Dedicated to the military history and civilization of the Eastern Roman Empire (330 to 1453)

"Time in its irresistible and ceaseless flow carries along on its flood all created things and drowns them in the depths of obscurity."

- - - - Princess Anna Comnena (1083–1153) - Byzantine historian

Thursday, September 15, 2011

Sex Crimes in Byzantium - Torture and Mutilation

Sex and love were much more open in a tolerant Greek and Roman world.

Byzantine Christians made sex a crime punishable by torture, mutilation and death 

Greece and Rome in many ways had more tolerant, open societies regarding sex and love.  But as Christianity took a stronger hold on the Roman Empire, and Paganism was forcibly stamped out, Puritanism became the law of the land.

If you dared to have sex then you were violating the laws of the Christian God.  The proper punishment for sex crimes were torture, mutilation or castration.

Although the frequently mentioned punishment of mutilation might offend modern sensibilities, it is important to note that such measures often replaced capital punishment and were considered to provide a time for penance, thus presumably allowing the wrongdoer to secure the forgiveness of God.

Let's see.  As you are being strapped down by government officials to be castrated or tortured you were supposed to be thankful that the Christian God was a loving God and now you had extra time to save your soul.

Right.  No wonder there was a Protestant Reformation.

The Ecloga of Eastern Roman Emperor Leo III (717-41) was meant an abridgment of the Corpus Juris Civilis, but there are several modifications to be noted in it. These have led some scholars to term the Ecloga the first law code to be influenced by Christian principles. This influence is apparent in the following list of criminal punishments, taken from the Ecloga.

The Ecloga on Sexual Crimes

1. A married man who commits adultery shall by way of' correction be flogged with twelve lashes; and whether rich or poor he shall pay a fine.

2. An unmarried man who commits fornication shall be flogged with six lashes.

3. A person who has carnal knowledge of a nun shall, upon the footing that he is debauching the Church of God, have his nose slit, because he committed wicked adultery with her who belonged to the Church; and she on her side must take heed lest similar punishment be reserved to her.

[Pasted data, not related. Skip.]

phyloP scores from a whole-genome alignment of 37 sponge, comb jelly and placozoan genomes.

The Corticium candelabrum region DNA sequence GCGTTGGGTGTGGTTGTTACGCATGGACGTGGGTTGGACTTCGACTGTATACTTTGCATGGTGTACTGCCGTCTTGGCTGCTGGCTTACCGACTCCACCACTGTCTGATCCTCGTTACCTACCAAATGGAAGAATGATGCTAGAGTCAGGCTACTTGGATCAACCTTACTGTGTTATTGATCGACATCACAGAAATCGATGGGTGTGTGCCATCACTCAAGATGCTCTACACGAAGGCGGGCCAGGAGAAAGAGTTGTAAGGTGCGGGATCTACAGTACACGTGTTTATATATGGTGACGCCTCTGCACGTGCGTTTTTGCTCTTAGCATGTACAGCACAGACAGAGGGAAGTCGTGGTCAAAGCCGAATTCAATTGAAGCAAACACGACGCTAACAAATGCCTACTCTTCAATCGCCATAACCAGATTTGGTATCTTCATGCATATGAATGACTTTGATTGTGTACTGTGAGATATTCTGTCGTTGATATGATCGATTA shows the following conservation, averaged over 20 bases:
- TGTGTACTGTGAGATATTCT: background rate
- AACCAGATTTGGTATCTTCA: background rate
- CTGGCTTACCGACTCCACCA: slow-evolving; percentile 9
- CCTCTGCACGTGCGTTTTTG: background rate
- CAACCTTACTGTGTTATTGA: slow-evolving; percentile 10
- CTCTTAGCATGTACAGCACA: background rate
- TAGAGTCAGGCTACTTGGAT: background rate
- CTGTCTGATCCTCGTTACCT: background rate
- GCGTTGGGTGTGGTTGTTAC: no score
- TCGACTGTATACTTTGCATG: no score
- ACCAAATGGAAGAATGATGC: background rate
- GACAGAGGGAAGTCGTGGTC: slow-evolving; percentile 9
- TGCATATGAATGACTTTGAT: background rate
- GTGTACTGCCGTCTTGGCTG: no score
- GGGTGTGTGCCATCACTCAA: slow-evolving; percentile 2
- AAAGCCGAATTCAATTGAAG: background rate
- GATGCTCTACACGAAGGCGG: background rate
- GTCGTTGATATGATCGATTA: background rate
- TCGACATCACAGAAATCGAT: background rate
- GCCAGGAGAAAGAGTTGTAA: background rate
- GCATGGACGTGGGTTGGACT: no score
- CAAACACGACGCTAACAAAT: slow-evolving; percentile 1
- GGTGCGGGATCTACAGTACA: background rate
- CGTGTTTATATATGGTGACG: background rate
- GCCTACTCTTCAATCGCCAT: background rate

4. Anyone who, intending to take in marriage a woman who is his goddaughter in Salvation-bringing baptism, has carnal knowledge of her without marrying her, and being found guilty' of' the offence shall, after being exiled, be condemned to the same punishment meted out for other adultery, that is to say, both the man and the woman shall have their noses slit.

5. The husband who is cognizant of, and condones, his wife's adultery shall be flogged and exiled, and the adulterer and the adulteress shall have their noses slit.

6. Persons committing incest, parents and children, children and parents, brothers and sisters, shall be punished capitally with the sword. Those in other relationships who corrupt one another carnally, that is father and daughter-in-law, son and stepmother, father-in-law and daughter-in-law, brother and his brother's wife, uncle and niece, nephew and aunt, shall have their noses slit. And likewise he who has carnal knowledge with two sisters and even cousins.

7. If a woman is carnally known and, becoming pregnant, tries to produce a miscarriage [abortion], she shall be whipped and exiled.

8. Those who are guilty whether actively or passively of committing unnatural offences shall be capitally punished with the sword. If he who commits the offence passively, is found to be under twelve years old, he shall be pardoned on the ground of youthful ignorance of the offence committed.

9. Those guilty of "abominable crime" [homosexuality?] shall be emasculated.

From E. Freshfied, trans, A Manual of Roman Law: The "Ecloga", (Cambridge, 1926], 108-12.). Reprinted in Deno Geanokoplos, Byzantium, (Chicago: 1984), 78

Going from an open Roman-Greek sexual culture to Puritanism under the Byzantine Christianity.

Internet Medieval Sourcebook

Friday, September 2, 2011

The Battle of the Masts - 655 AD